Operating the keystone midland
The Keystone Midland Model Railroad is not a 'toy train' layout. It is run as much like a real railroad as possible. (We do have a Christmas Display layout that's much more a traditional 'toy train' operation, and that's great to see. Check it out here.) But here's what you'll see if you come visit us at our club:
Dispatchers (located at the control board in our balcony) control the movement of trains.
Operating sessions begin with road crews receiving their assignments from Dispatch. Assignments will tell them what train they are operating, its origin, its destination, and what it must do along the way. For instance passenger trains will note which station stops must be made, while freight trains will have instructions to pick up or drop off cars at various industries or yards.
Major stations and yards are controlled by a stationmaster or yardmaster respectively. Crews entering or leaving these facilities work with the master to coordinate their arrival, any necessary activity at the facility, and departure.
Once released from the major station or yard, crews are controlled by the dispatcher. They receive clearances for how far they can move their train, permission to enter sidings, etc.
In some areas of the layout, the dispatcher communicates with trains via the use of signals. Trains stop at 'stop' signals and proceed when they get a clear signal. In other areas of the layout that don't yet have signals, communication is via radio. The goal is eventually to have nearly-all areas of the layout work by signaling alone with little need for radio communication except for unusual situations (again, much like a real railroad operates).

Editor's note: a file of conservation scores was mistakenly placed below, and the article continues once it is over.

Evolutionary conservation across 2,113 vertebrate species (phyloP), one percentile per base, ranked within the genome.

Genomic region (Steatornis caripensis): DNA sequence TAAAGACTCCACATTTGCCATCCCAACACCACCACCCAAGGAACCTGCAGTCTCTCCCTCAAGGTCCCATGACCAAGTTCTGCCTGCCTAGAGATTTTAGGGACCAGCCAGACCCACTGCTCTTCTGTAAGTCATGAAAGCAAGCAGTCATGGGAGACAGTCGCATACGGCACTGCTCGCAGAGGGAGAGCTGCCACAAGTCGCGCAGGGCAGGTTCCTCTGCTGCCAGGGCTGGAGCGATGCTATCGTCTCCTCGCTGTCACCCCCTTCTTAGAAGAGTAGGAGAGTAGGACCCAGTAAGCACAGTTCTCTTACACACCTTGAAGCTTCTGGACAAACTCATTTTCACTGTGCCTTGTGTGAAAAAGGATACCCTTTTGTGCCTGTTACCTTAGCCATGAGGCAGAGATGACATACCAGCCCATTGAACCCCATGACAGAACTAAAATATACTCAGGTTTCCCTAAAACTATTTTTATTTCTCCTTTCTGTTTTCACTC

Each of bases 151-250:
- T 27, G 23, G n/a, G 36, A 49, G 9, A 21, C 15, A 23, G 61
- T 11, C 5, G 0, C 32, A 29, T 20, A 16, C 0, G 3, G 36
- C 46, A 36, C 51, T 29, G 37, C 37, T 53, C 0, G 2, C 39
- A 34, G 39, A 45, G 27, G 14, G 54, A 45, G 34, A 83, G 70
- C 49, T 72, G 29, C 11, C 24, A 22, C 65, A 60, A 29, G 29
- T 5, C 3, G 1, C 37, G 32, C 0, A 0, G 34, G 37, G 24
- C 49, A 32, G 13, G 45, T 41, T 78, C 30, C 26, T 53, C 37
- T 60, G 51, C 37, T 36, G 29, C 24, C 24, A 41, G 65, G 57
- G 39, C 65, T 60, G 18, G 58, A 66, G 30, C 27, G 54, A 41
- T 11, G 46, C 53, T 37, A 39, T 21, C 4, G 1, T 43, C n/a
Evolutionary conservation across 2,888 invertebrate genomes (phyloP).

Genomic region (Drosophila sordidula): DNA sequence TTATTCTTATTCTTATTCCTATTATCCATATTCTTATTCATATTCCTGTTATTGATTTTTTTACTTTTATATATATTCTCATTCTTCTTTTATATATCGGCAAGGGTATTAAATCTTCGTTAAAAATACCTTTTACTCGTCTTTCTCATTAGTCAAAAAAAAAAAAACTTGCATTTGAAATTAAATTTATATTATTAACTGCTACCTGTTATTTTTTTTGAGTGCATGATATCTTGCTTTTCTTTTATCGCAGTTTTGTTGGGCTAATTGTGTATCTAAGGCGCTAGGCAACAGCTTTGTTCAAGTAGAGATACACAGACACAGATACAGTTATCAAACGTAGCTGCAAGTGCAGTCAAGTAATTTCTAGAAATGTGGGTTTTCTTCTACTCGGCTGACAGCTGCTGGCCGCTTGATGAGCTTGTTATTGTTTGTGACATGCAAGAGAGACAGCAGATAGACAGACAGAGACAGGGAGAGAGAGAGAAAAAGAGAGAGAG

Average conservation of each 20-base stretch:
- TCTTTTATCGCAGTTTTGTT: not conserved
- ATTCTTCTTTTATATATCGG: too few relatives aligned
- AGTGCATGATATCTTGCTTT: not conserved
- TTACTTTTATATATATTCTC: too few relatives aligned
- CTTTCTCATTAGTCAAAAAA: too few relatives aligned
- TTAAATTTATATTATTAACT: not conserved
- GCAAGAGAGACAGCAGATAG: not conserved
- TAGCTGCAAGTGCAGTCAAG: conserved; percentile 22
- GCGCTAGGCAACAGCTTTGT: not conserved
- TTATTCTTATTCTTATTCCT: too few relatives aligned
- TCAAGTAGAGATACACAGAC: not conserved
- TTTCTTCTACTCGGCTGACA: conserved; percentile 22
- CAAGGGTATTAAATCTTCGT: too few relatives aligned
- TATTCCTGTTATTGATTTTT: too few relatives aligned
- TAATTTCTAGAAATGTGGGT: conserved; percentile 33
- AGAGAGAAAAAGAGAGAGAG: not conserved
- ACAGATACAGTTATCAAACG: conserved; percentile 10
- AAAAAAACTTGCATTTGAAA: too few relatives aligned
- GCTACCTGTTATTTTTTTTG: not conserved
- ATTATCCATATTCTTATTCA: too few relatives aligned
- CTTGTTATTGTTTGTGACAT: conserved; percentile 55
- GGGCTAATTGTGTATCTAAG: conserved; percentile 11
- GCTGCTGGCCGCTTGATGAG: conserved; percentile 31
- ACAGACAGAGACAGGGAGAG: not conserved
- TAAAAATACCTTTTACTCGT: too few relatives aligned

Since the Keystone Midland is modeled in the 1950's era, signaling and communications are handled as they would have been at that time.
It takes about a full week's effort to prepare the railroad for an open house. Many dozens of trains with many hundreds of cars must be prepared, positioned, and an operating schedule prepared. Multiple members spend several evenings 'staging' the trains to run and be ready: It's a big deal! Operating the railroad smoothly for 10 hours over a 2-day open house requires probably 240 man-hours of preparation.
A note for visitors: We love company and enjoy showing off our layout. We're friendly folks happy to explain what's going on or answer questions; but please understand we're also operating the layout for you. If you hear our radio go off and we have to stop and operate our train, we're not being rude... just "workin' on the railroad".
Check out the video below to see the Dispatcher operating the railroad.